Whilst researching the ethics of digital photography, I found an interesting article called ‘The ethics of digital manipulation’ by Astrophotographer, Jerry Lodriguss in which he discusses, not just the ethics of digitally enhancing images but the whole area of interpretation and the fact that it was common practice to change images long before Photoshop was invented.
Two examples are given, of photographs taken about 1917, which clearly had some manual intervention.
One picture was produced by two young girls to show what they claimed were fairies in their garden and there are apparently people today, who still believe this to be a true image. The other shows what purports to be a family photograph but in reality is a crude attempt at a composite image, where 3 members of the family seem to be floating in mid-air. It was apparently quite common for commercial photographers to produce photographs which showed a family group together when in fact they were not together when the photo (or photos) were taken.
Lodriguss goes on to compare ‘ethics’; where judgements are made about morals or right and wrong, and aesthetics which is about art, beauty, or taste; something pleasing to the eye. He argues that we, as photographers, have always been making choices which enables us to put our own interpretation on a scene or subject. Using different types of film will give different effects, as will the lens you choose, or the depth of field, or focal length, or long exposure and that in fact, photography freezes time whereas reality is continuous.
What I found really interesting about this article was the way that the author explained how far he could or would justify digital manipulation and at what point he felt the line would be crossed. As an astrophotographer his aim is to ‘share the beauty and wonder of the universe with others’ and so he feels that ‘the question is more about aesthetics than ethics’. In other words it is about enhancing what is already there. He goes on to explain that some of the detail is so faint and minute that it is only by using long exposures that it is possible to record it and make it more visible, and has no qualms about doing this. If he were to introduce something that wasn’t there however, that would cross the line between documentary and art and it would become unacceptable to try to pass this off as reality.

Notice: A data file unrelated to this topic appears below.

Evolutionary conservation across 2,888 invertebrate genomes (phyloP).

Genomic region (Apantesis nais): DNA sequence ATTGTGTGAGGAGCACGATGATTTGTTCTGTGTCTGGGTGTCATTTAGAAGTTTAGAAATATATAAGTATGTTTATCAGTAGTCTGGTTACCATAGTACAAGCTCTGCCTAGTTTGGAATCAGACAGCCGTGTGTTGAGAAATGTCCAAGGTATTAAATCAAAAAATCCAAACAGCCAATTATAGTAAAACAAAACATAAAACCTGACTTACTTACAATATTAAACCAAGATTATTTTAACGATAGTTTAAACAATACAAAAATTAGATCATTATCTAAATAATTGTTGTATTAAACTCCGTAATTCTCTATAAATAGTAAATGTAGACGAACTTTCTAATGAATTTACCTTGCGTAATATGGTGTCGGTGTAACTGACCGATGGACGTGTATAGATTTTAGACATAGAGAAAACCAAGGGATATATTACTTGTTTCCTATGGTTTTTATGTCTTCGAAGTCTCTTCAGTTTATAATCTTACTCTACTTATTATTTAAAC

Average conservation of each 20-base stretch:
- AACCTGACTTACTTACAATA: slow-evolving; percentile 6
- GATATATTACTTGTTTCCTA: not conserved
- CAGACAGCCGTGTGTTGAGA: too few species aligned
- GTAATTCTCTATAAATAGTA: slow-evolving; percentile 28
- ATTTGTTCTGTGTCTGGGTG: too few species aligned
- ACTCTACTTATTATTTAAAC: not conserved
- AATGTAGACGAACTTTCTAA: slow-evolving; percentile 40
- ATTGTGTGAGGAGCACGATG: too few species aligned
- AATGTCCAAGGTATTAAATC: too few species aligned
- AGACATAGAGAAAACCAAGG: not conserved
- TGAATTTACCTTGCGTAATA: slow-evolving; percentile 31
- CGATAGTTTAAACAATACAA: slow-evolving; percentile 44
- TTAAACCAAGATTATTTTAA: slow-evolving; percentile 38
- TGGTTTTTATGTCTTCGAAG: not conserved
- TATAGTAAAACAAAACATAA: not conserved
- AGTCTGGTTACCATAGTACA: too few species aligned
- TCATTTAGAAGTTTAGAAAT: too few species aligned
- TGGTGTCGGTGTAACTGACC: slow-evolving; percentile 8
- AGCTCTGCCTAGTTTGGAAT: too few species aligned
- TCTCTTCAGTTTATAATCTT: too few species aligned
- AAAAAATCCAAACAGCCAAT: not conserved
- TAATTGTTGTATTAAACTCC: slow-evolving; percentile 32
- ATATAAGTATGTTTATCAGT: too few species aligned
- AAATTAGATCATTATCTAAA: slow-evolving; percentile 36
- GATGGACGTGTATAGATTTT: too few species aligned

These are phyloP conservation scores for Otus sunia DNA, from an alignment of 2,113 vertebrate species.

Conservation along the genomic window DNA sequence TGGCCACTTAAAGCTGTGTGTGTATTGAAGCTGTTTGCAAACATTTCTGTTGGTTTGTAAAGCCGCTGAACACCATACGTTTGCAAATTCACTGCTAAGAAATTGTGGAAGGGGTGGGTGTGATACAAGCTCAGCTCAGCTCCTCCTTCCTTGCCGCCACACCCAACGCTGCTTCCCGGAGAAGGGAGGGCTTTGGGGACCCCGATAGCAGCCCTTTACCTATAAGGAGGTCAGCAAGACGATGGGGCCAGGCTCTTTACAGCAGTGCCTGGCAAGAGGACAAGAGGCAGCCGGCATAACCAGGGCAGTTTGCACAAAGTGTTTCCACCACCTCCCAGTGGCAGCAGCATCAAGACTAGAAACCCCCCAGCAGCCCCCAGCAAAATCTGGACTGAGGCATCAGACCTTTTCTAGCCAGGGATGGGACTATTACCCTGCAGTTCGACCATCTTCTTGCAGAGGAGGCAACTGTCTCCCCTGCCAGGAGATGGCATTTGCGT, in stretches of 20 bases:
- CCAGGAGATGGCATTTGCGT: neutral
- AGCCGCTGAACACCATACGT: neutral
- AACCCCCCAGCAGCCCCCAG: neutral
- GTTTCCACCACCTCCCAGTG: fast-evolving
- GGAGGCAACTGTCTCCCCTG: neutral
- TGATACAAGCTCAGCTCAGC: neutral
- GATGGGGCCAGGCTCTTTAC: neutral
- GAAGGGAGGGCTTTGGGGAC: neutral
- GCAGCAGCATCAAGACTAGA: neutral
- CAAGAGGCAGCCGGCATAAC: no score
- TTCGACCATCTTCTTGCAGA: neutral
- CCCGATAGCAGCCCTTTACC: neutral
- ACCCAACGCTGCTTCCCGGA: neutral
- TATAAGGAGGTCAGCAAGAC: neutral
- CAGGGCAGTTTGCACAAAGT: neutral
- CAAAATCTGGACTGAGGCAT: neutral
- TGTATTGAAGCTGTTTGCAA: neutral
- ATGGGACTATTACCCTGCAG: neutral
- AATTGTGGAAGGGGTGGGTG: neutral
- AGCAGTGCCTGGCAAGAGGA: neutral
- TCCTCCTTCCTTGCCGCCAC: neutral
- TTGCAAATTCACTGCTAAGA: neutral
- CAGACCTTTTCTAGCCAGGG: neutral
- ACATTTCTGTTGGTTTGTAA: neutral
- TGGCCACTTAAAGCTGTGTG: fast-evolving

One example which he feels may not be acceptable to some people is the photograph entitled Blue Moon, taken by Lodriguss in 1999. This is a composite of two photographs taken at different exposures, one for the moon and the other, the foreground and he justifies it by saying that it was not possible to make this picture with one exposure because of the difference in brightness between the moon and the foreground which was 14 stops, but this was pretty much as he saw it with his eyes, including the moon being in exactly the same place.
Jerry Lodriguss acknowledges that some people feel he goes too far with the digital enhancements he applies to his astrophotography and admits that it is often very near the line he himself feels he shouldn’t cross. It is a matter of taste and it seems that the bottom line depends on what you are trying to achieve and what your motives are and then you have to be upfront about it. So if you are aiming to replicate or document a scene, it is fine to enhance it so that it is more aesthetically pleasing but not to introduce something new. On the other hand if what you are trying to create is fiction and you are honest about this to start with, then pretty much anything goes. I quite like this distinction because it seems to me to be about honesty and integrity whilst at the same time giving the individual the freedom to delve into more artistic and creative areas should they choose to do so.
Lodriguss, J, Catching the Light, http://www.astropix.com/HTML/J_DIGIT/ETHICS.HTM [accessed 22 May 2013]